People really engage with rare expressions from iconic distilleries, and that drives the thirst for knowledge people have for the spirit.

At Johnnie Walker, have the Blue Label Ghost and Rare series, where special releases of spirits from these ghost distilleries are offered due to increasing consumer interest in our craft. By showcasing some of the rarest whiskies, we hope to encourage people to discover and explore the world of Scotch with more detail.

For whisky enthusiasts like myself, there is an added appeal in the fact that while the distilleries are all since closed, the casks we have remaining are living tapestries of flavour – evolving as they mature over the years. In many ways, these unique whiskies keep the spirit of their distilleries alive today.

Johnnie Walker ghost and rare
The Blue Label Ghost & Rare. (Photo credit: Johnnie Walker)
Whiskies with older and older age statements are being put out to the market or for auction. Is this renewed zeal for age statements a challenge or an opportunity?

As a whisky maker, age statements can offer us a scope to start a project. With 10 million casks of maturing Scotch in our reserves, it immediately focuses the task at hand for our team. But at Johnnie Walker, age statements aren’t something we always focus on – we look to use whiskies at their best, and different whiskies mature and evolve over different timescales.

Johnnie Walker ruby reserve
Casks at Johnnie Walker. (Photo credit: Johnnie Walker)

However, on the subject of a whisky as personal to me as Johnnie Walker Master’s Ruby Reserve, it was a pleasure to work with 40-year-old whiskies that took me back to my earliest days at Johnnie Walker. Each of the eight distilleries that we selected hold a unique and special place in my heart – for their own individual reasons, they’ve left marks on my career – and so the process was very evocative.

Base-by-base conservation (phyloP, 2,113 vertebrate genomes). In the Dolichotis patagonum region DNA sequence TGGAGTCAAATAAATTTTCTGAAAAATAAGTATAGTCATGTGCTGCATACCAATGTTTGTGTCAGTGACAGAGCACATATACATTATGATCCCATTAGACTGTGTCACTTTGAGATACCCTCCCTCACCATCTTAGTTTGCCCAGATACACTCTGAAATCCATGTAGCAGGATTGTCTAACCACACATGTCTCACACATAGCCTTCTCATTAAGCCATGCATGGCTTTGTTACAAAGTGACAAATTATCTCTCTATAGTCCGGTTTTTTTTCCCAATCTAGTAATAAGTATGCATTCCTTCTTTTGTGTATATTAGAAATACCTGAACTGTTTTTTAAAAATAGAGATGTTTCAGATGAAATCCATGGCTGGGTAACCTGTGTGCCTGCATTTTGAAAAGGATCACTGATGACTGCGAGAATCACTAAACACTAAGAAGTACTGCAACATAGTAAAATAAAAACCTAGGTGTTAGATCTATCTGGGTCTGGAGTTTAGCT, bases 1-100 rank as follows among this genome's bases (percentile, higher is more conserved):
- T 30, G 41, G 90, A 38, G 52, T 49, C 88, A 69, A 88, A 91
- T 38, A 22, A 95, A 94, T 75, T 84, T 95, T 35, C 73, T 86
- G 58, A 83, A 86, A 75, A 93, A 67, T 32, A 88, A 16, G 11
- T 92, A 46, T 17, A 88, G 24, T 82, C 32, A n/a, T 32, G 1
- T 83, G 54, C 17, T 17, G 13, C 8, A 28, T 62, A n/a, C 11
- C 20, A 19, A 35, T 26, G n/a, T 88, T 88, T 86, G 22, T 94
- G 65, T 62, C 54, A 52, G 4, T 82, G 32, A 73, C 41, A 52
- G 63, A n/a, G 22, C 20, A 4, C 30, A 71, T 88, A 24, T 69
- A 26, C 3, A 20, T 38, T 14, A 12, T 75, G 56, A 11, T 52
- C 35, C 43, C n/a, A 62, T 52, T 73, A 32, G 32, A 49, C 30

Speaking of old, rare and prestigious spirits, some of the whiskies you've created are available during the DFS Masters of Wine and Spirits showcase. How does such an exclusive event help to fortify the Scotch industry?

We always embrace the opportunity to talk to people about our whisky and Masters of Wine and Spirits is a wonderful opportunity to be able to do that. We have attended a number of times in the past and I have loved talking to people from all over the world about what we do – attendees are incredibly knowledgeable, and we always come away from the event with some fresh perspective.

An event like this is great for Scotch more generally, it showcases the breadth and variety of flavour within the category, we are very proud of that and love to support anything that shines a light on Scotch.

What do you envision for the future of whisky?

At the moment, something I find really exciting is the fact that innovations in our industry aren’t only coming from those who make whisky, but also from those serve and drink it. More and more, we are seeing Scotch being viewed as a versatile beverage.

I think this continued creativity and innovation — not just in distilleries and blending rooms, but in bars and homes around the world — is going to open the doors to the world of whisky to an increasingly diverse audience.

The Johnnie Walker Ruby Reserve and more from the DFS Masters of Wine and Spirits 2020 collection will be on display at Changi Airport Terminal 3 until end-April 2020.

Beatrice Bowers
Features Editor
Beatrice Bowers writes about beauty, drinks, and other nice things. When not bound to her keyboard, she moonlights as a Niffler for novels and can be found en route to bankruptcy at your nearest bookstore. Don't tell her boss.